Just when you think you’ve got it nailed, your child seems to crawl into their shell and their confidence takes a knock. Children have difference sensitivities, when helping your child to build their self-esteem it’s important to be aware of these. Your child may have a low tolerance for frustration, for example, leading them to give up easily. If this is the case, it’s important to find some simple challenges that help to build their confidence before attempting more complex ones.
Children low in self-esteem may seem reluctant to try new things, or to interact with others. Social situations may be especially challenging. Help them to find ways of interacting that don’t involve being the centre of attention. Help them to understand that many others in the same situation will be feeling just as nervous or uncertain – this can be a great help when starting school, for example.
Low self-esteem can lead to a sense of pessimism – kids can feel like they’ll never succeed, that they are ‘stupid’ or ‘useless’ and tend to be overly critical of themselves. They may view temporary setbacks and obstacles as permanent and insurmountable. In these cases, you can help by showing them ways to find solutions, rather than giving up. Encourage your child to ask for help when needed and accept all aspects of their ability (or lack of), this will also help to build their confidence.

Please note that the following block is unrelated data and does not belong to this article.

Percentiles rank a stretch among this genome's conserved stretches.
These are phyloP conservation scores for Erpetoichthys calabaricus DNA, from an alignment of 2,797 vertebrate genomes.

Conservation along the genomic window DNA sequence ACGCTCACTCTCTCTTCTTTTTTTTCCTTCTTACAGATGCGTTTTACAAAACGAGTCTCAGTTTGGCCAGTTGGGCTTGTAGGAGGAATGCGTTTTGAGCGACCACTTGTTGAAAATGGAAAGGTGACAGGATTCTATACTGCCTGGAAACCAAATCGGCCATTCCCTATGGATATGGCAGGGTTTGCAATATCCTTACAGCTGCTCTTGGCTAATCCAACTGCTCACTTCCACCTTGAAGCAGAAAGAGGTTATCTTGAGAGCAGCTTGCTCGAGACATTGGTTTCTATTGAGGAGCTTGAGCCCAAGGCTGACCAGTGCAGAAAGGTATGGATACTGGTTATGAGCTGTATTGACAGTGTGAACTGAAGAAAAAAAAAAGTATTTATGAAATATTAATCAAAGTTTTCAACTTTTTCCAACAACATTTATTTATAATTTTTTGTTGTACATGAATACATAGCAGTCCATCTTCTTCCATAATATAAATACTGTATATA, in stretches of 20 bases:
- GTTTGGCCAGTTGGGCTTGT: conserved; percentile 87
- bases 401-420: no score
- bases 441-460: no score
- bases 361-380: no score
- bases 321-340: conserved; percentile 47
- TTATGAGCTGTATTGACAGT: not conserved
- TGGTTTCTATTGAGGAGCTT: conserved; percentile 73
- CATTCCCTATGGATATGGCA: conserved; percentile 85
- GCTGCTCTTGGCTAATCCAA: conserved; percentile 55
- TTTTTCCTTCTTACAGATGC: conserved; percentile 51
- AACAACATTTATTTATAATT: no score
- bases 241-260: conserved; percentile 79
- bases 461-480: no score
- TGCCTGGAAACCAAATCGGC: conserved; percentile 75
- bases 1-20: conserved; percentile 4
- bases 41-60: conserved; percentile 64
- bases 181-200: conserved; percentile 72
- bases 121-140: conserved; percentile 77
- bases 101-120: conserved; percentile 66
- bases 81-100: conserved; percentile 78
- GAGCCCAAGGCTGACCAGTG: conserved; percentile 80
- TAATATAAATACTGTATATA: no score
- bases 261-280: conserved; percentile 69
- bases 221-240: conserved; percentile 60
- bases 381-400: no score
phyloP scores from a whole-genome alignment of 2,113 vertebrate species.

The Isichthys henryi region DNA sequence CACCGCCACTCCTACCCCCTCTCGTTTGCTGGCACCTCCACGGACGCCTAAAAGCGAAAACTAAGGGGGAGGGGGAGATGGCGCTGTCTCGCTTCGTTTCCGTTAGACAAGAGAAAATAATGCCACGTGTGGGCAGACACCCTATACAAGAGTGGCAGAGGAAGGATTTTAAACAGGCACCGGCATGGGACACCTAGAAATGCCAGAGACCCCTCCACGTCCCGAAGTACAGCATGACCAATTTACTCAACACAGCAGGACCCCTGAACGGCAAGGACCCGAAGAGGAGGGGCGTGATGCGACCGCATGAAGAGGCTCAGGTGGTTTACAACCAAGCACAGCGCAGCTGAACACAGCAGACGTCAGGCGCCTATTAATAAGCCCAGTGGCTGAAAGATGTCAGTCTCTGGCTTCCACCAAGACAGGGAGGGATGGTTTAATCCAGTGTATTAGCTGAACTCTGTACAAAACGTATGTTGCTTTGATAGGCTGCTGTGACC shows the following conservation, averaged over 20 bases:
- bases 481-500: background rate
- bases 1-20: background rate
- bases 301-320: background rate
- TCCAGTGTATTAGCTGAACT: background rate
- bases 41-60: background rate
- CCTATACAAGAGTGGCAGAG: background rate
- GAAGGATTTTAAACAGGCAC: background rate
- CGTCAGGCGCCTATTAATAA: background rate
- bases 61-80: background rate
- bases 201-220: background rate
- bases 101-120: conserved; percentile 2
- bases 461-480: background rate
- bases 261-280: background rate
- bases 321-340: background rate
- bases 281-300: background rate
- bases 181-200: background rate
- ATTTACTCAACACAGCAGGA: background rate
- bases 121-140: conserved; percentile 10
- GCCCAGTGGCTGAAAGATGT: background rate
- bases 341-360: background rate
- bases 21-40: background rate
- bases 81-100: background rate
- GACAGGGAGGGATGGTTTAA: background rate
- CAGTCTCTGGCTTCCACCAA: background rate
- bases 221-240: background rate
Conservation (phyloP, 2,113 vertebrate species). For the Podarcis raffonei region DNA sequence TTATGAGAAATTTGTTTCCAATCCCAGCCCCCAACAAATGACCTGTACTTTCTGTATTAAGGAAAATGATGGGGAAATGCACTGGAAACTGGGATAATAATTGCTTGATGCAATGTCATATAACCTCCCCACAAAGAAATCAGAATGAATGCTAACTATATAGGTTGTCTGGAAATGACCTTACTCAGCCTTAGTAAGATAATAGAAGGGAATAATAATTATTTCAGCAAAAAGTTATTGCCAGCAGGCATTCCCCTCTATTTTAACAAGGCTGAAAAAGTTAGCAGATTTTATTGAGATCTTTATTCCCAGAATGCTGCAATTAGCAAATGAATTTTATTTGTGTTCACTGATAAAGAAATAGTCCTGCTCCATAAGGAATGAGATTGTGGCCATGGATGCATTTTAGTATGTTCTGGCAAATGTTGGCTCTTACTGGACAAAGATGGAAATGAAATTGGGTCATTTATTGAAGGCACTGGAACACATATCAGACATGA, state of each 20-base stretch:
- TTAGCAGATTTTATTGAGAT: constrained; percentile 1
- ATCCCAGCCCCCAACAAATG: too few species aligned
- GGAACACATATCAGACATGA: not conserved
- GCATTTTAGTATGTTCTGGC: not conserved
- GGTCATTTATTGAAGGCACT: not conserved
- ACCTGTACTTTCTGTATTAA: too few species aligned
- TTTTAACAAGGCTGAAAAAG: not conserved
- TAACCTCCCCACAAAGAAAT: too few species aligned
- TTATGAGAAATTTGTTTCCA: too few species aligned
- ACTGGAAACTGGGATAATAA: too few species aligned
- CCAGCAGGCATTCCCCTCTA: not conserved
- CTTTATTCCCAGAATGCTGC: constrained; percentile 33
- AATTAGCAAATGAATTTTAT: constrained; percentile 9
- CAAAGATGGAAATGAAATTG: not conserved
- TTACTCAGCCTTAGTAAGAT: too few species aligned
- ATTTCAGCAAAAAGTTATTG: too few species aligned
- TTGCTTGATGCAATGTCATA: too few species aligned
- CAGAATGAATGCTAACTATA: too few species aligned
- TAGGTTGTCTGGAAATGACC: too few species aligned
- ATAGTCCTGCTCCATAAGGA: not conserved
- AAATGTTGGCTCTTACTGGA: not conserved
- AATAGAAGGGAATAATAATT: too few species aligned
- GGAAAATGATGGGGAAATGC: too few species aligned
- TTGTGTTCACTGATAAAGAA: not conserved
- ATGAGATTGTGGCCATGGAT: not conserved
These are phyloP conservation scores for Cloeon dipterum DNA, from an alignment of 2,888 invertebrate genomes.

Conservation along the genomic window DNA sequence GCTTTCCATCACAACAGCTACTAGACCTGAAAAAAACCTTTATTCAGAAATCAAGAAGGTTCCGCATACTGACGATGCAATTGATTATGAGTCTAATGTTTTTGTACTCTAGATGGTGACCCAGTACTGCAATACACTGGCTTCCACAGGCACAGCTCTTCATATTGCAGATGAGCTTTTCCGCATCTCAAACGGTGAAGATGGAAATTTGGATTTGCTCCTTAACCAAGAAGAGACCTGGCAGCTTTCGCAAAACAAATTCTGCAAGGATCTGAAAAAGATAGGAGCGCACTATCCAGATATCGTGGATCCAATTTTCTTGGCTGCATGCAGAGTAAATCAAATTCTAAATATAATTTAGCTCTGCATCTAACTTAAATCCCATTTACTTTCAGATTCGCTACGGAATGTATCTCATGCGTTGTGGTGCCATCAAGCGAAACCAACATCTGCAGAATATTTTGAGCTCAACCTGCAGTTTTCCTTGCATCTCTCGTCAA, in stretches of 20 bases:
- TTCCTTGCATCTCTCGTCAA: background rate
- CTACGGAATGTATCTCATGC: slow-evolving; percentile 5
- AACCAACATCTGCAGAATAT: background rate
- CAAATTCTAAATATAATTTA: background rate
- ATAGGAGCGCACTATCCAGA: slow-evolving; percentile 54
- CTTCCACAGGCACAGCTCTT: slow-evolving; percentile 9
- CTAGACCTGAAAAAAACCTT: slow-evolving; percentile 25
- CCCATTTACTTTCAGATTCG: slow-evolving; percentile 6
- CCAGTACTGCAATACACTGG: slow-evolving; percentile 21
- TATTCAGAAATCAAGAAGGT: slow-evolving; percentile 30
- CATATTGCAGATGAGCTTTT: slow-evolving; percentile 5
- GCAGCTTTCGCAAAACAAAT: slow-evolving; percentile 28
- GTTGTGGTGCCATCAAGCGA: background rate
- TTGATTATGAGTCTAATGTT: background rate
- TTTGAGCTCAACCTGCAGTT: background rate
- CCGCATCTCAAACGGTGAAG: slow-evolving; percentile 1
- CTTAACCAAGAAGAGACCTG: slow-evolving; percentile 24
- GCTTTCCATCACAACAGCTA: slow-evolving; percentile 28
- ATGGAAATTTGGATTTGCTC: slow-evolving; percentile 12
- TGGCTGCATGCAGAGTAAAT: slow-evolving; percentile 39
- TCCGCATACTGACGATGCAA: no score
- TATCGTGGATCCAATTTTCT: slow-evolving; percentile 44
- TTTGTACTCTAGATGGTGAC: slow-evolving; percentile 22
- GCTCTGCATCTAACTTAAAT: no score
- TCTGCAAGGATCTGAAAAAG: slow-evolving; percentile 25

Things you Can do to Help
Here are some excellent practical things you can start to do immediately to help your child’s self-esteem. Even the smallest changes can make a big difference to how your child views themselves:
- Make yourself a positive role model – lead by example, showing your child how to be positive and how to tackle challenges with optimism
- Watch your words – avoid focussing on outcomes when talking to your child, focus instead on the effort they have put in. If your child worked hard to get on a sports team but didn’t make it, be sure to praise the positive work they did in trying, instead of focusing on the ultimate negative result
- Identify your child’s irrational beliefs – be aware of how your child perceives themselves and work to redirect any inaccurate beliefs that are holding your child back. If they feel they are unattractive, help them to see that beauty comes from within; if they feel inadequate, help them to focus on things they are good at; if they believe they are hopeless at maths, help them see that this is just one of many subjects
- Show them the love – being openly affectionate and loving with your child will help them feel valued for who they are. Spontaneous hugs for no reason at all show your child that you love them full stop – not just when they are performing well
- Give feedback – be positive and honest with your child when you talk to them. Acknowledging their feelings ‘I can see you’re frustrated right now’ and also praising them, ‘but I was impressed how you talked it through instead of shouting’, will reward their positive behaviour and make them more likely to adopt it in the future
- Create constructive experiences – sometimes it can be hard for a child to find success, in these instances it can work well to artificially create situations, where positive experiences can more easily be achieved. Volunteering, for example, can make a child feel great about helping others.